The Sudanese army is set to make important announcements on the fate of President Omar ak- Bashir this morning following the continued anti-government protests. State Tv reports.
The Sudanese army will make an “important statement soon,” state television and radio announced on Thursday morning, as thousands of protesters camped outside the military headquarters in Khartoum demanding the resignation of President Omar al-Bashir.
“The Sudanese army will issue an important statement soon. Wait for it,” a television anchor said.
State media offered no further details, as the rally outside the army complex entered its sixth day. A Reuters reporter said military vehicles were deployed on key roads in the capital.
As people waited for further word, state television and radio played patriotic music, reminding older Sudanese of how military takeovers unfolded during previous episodes of civil unrest. “People are coming in droves,” said one onlooker.
The news of an announcement from the army came as analysts warned Sudan could descend into anarchy if its political crisis is not resolved peacefully and rival factions within the security establishment fight for power.
The country, one of Africa’s biggest and most strategically important, has been paralysed by months of protests against the 30-year rule of its autocratic president, Omar al-Bashir.
Since Saturday, thousands of people have camped on a crossroads in the centre of the capital, Khartoum, calling for Bashir to step down.
Attempts by security forces to break up the demonstration have – including five soldiers, who organisers said were defending the protesters – and injured more than 150.
The area of the main protest in Khartoum has expanded slightly since the weekend, witnesses said. Makeshift medical facilities and water distribution points have been set up while protesters have organised cleaning patrols to sweep away rubbish. There have also been reports of protests elsewhere in the country of 40 million people, including Port Sudan in the north-east.
“These kinds of anti-government demonstrations are not new, but this time a much wider swath of society is involved … including professional classes who for decades were either driven overseas or co-opted [by the regime],” said Zach Vertin, an analyst at the Brookings Institution thinktank and author of a new book on Sudan and South Sudan.
Jehanne Henry, an expert on Sudan with Human Rights Watch, said the current round of protests had been boosted by “a greater mobilisation across the board”.
Another new factor is the apparent split within the security forces. Some elements within the military appear to bOn Tuesday, demonstrators were seen hoisting soldiers on their shoulders while others joyfully saluted soldiers in armoured vehicles.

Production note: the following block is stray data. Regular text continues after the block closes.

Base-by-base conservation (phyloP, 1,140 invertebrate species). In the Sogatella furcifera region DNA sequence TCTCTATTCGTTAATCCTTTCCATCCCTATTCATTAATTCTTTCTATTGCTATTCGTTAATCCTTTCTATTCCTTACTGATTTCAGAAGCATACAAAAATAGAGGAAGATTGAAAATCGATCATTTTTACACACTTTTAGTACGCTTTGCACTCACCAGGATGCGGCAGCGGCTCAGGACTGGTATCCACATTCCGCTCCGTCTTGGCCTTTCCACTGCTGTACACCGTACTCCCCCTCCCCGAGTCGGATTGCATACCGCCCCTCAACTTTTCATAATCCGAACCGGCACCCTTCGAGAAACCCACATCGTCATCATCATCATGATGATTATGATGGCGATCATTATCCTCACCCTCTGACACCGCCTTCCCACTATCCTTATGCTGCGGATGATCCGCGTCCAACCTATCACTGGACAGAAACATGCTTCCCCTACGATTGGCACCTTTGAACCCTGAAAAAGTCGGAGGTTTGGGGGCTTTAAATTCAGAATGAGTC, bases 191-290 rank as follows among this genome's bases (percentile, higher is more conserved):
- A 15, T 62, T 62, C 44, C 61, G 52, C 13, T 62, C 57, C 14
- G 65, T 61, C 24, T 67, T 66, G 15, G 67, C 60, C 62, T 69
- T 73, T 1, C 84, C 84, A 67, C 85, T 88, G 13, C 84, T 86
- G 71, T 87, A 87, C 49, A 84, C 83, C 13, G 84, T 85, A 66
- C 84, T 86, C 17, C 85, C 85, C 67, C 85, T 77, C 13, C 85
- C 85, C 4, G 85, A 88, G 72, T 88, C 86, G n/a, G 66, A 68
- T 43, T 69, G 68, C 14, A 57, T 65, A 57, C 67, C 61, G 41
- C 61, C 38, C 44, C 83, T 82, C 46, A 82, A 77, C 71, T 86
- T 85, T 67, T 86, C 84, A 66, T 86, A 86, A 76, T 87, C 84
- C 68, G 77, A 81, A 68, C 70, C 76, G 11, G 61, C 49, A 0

“This is an obvious endorsement that is better understood as a co-opting of the protest movement,” said Magdi el-Gizouli, an analyst with the Rift Valley Institute. “The events of April 6 and 7 have rehabilitated the moral standing of the army and affirmed its political weight.”
There have been reports of senior police commanders and militia leaders pledging not to harm the protesters, though it is unclear if these have been officially endorsed.
Protest leaders have called on the army to help resolve the crisis, possibly by taking temporary control of the government.
“Sudanese always believe that transition should come through the military. All are mindful of what instability could cause. Any chaos could have a very high cost,” said Saif al Din Abdelrahman, a Sudanese economist and expert, in Nairobi, Kenya.e siding with demonstrators against armed militia loyal to Bashir and the feared intelligence services. “This is unprecedented. We are in a new landscape now,” said Vertin.
The demonstrators have braved repeated volleys of tear gas from members of the powerful National Intelligence and Security Service (NISS) since they began camping outside the complex on April 6, protest organisers say.
But for the first time on Tuesday night they did not face any “threat” from security agents, said a protester who requested anonymity for security reasons.
That came after 11 people, including six members of the security forces, were killed on Tuesday during demonstrations in the capital, government spokesman Hassan Ismail told the official SUNA news agency.
Officials say 49 people have died in protest-related violence since demonstrations first erupted in December.
“I hope our revolution will achieve its goal,” said Alaa Salah, dubbed the protest movement’s “Nubian queen”, referring to an ancient name for Sudan, after a video clip went viral of her conducting chants with demonstrators outside the army headquarters.
Earlier this week, the US, Britain and Norway for the first time threw their weight behind the protesters.
“The time has come for the Sudanese authorities to respond to these popular demands in a serious” way, the countries’ Khartoum embassies said in a statement.
“The Sudanese authorities must now respond and deliver a credible plan for this political transition.”
Sudan, along with Iran, Syria and North Korea, is on Washington’s blacklist of state sponsors of “terrorism”.
Bashir, who is wanted by the International Criminal Court on charges of war crimes and genocide, came to power in a 1989 coup. He remains one of the longest serving presidents in Africa.
Bashir’s ruling National Congress Party said plans to hold a rally backing the president on Thursday had been postponed.